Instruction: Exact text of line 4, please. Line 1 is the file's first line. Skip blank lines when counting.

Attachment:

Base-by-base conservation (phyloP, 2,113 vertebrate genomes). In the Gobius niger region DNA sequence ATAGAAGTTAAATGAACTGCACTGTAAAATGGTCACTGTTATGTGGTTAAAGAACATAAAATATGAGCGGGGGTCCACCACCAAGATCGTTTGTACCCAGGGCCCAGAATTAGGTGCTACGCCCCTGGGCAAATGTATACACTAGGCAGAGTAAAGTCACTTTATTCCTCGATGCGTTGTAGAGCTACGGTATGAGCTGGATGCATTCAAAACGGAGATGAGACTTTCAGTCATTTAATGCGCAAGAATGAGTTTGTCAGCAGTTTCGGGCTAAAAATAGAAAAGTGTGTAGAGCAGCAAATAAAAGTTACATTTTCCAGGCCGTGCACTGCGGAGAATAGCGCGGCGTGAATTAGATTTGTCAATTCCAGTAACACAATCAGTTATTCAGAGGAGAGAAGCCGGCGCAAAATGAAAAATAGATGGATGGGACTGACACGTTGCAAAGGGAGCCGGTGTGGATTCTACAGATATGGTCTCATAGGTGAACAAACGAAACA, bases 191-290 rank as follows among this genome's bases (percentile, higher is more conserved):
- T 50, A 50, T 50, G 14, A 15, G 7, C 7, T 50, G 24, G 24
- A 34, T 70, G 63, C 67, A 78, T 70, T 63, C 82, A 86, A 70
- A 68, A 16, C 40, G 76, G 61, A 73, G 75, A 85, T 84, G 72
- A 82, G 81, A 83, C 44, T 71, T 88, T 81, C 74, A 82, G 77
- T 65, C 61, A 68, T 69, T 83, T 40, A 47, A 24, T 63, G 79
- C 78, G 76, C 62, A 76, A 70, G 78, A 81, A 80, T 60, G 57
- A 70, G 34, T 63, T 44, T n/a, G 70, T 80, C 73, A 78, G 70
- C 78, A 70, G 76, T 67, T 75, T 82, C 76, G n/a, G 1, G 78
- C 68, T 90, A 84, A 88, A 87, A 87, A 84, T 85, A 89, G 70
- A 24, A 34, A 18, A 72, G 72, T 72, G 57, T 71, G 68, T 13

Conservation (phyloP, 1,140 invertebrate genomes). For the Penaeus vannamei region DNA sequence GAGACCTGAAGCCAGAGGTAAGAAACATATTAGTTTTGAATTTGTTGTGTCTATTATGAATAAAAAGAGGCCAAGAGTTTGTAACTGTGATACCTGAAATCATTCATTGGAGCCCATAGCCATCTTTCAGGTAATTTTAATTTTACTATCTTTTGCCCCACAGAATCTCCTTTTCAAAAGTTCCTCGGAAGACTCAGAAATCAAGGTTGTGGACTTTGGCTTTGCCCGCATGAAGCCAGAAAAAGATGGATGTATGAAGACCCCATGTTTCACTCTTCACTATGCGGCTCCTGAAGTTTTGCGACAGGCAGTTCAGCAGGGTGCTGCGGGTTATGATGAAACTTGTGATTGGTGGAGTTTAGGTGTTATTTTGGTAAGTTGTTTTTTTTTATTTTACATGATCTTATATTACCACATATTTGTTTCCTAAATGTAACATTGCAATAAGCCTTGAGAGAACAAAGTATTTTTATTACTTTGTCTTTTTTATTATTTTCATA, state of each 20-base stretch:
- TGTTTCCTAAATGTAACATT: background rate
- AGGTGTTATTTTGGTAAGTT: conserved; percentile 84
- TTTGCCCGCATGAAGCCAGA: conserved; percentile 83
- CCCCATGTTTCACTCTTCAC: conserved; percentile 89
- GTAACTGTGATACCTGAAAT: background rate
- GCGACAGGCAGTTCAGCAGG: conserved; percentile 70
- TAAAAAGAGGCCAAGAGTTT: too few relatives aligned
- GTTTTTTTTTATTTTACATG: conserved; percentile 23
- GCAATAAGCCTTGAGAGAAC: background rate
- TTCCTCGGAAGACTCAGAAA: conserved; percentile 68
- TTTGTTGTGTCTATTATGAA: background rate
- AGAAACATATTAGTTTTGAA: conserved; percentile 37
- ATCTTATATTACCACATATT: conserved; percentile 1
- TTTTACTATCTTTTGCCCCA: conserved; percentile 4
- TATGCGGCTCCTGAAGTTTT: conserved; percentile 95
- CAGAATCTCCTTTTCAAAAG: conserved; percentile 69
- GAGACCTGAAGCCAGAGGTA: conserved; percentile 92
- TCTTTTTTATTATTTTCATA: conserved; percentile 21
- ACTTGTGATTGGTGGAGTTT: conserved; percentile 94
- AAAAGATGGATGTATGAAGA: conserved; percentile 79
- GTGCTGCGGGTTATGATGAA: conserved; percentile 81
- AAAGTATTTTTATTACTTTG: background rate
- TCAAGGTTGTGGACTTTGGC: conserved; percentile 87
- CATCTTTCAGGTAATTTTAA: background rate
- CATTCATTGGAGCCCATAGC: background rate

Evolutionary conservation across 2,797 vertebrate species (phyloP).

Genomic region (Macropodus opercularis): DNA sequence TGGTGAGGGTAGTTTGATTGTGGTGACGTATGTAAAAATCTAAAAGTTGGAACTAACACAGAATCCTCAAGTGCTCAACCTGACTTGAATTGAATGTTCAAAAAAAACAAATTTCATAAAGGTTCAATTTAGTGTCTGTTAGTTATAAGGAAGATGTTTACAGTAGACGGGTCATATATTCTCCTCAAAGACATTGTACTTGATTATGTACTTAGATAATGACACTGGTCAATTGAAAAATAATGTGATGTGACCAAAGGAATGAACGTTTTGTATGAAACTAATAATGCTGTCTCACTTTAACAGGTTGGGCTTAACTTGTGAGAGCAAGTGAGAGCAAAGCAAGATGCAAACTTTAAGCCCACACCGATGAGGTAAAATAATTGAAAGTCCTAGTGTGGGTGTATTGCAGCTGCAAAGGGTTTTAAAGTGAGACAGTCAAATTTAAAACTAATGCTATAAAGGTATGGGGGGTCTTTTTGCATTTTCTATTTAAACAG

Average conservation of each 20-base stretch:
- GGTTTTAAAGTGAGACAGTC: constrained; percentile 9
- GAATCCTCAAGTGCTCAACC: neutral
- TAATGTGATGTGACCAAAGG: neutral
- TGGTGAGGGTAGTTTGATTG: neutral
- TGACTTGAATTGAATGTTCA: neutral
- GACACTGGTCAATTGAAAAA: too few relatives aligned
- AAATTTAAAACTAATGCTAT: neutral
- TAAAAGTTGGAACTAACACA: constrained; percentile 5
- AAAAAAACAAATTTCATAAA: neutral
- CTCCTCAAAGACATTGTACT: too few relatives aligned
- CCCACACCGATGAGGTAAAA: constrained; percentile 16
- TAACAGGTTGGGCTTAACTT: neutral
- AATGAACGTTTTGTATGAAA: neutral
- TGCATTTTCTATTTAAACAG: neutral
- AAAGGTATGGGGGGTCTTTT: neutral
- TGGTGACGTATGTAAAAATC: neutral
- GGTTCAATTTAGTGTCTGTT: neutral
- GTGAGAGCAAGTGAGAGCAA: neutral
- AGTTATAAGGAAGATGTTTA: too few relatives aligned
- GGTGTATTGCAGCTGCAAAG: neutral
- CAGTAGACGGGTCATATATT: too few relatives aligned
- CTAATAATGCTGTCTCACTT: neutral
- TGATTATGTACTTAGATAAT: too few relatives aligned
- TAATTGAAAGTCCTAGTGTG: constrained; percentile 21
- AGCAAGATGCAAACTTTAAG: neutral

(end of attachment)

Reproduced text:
- A 68, A 16, C 40, G 76, G 61, A 73, G 75, A 85, T 84, G 72